fighting spam and scams on the Internet
"419" Scam – Advance Fee / Fake Lottery Scam
The so-called "419" scam is a type of fraud dominated by criminals from Nigeria and other countries in Africa. Victims of the scam are promised a large amount of money, such as a lottery prize, inheritance, money sitting in some bank account, etc.
Victims never receive this non-existent fortune but are tricked into sending their money to the criminals, who remain anonymous. They hide their real identity and location by using fake names and fake postal addresses as well as communicating via anonymous free email accounts and mobile phones.
Keep in mind that scammers DO NOT use their real names when defrauding people.
The criminals either abuse names of real people or companies or invent names or addresses.
Any real people or companies mentioned below have NO CONNECTION to the scammers!
Read more about such scams here or in our 419 FAQ. Use the Scam-O-Matic to verify suspect emails.
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Some comments by the Scam-O-Matic about the following email:
- This email uses a separate reply address that is different from the sender address. Spammers use this to get replies even when the original spam sending accounts have been shut down. Also, sometimes the sender addresses are legitimate looking but fake and only the reply address is actually an email account controlled by the scammers.
- The following phrases in this message should put you on alert:
- "cotonou" (a location commonly mentioned in 419 scams)
- "cheque " (Beware of any scheme that involves cashing checks or money orders and then wiring a portion of the funds somewhere - you'll be liable for the entire amount if the checks or money orders turn out to be fake, even after you have received and forwarded cash. If it's a lottery prize, remember that real lotteries do not pay large prizes by check. They wire the money directly to your bank account and you do not pay for that. Many scammers promise a large check only in order to then demand payment of courier fees for a fake courier service. )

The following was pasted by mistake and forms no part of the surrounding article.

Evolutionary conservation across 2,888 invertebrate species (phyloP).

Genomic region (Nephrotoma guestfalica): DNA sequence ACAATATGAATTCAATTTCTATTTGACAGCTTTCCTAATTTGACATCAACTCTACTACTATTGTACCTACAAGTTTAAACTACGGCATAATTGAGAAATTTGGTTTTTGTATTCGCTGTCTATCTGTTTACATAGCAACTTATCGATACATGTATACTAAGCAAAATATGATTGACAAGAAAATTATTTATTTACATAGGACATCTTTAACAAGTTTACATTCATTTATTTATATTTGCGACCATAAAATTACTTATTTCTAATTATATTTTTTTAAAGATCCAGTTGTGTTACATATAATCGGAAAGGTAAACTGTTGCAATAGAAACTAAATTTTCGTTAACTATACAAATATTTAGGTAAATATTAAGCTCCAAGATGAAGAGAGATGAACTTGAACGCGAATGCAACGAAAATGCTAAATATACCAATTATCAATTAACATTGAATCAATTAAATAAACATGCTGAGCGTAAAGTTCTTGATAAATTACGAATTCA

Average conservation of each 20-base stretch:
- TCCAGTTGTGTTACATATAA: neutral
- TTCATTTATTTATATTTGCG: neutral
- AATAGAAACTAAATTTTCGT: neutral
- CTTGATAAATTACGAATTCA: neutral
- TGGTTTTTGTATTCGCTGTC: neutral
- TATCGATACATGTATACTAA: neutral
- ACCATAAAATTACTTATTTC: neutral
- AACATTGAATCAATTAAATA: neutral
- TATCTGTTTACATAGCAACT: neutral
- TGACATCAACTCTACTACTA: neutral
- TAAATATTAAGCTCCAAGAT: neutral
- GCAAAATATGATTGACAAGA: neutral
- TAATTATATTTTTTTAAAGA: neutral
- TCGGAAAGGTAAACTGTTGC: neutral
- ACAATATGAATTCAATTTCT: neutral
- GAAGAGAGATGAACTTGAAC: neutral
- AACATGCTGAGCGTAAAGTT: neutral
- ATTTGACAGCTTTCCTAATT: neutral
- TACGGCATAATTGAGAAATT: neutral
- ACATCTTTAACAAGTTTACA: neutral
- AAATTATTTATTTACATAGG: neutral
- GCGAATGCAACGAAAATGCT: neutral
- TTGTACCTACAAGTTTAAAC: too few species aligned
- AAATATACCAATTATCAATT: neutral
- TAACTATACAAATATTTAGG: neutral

- This email message is a "New Partner from Paraguay" scam.
Fraud email example:
From: "Cynthia" (may be fake)
Date: Thu, 23 Nov 2017 01:16:07 -0800
Subject: HI! ITS A GOOD NEWS.
Hello dear .
Its me Miss CYNTHIA the girl who you wanted to help long time ago about my late father fund which i was the next of kin to the fund when i was in refugee camp in Benin Republic.
How are you today and your health? Hope you are well ? I am happy to inform you about my success in getting my funds transferred under the cooperation of a new partner from london , now I'm in London for investment projects with my own share of the total sum. Meanwhile , I did not forget your past efforts and attempts to assist me in transferring this fund . therefore, I want you to get in contact with rev . father Camara in Benin republic with his, email Below,
St. John Baptist
01 B.P. 65, Gbegame
Email ==== ( email@example.com )
Ask him to send a checksum value ($650,000.00 ) Six hundred and fifty thousand U.S. dollars which i kept for your compensation for all your past efforts and try to help ; I appreciate your efforts at that time very much. so do not hesitate and contact with him and instruct him where to send the cheque to you . please let me know immediately you receive it so that we can share the joy together after all the sufferings of the time. right now, I'm very busy here because of the investment projects which I and my new partner have at hand , so feel free to get in touch with Rev Father GODWIN.
thanks and God bless You real good.
Miss CYNTHIA JATITI.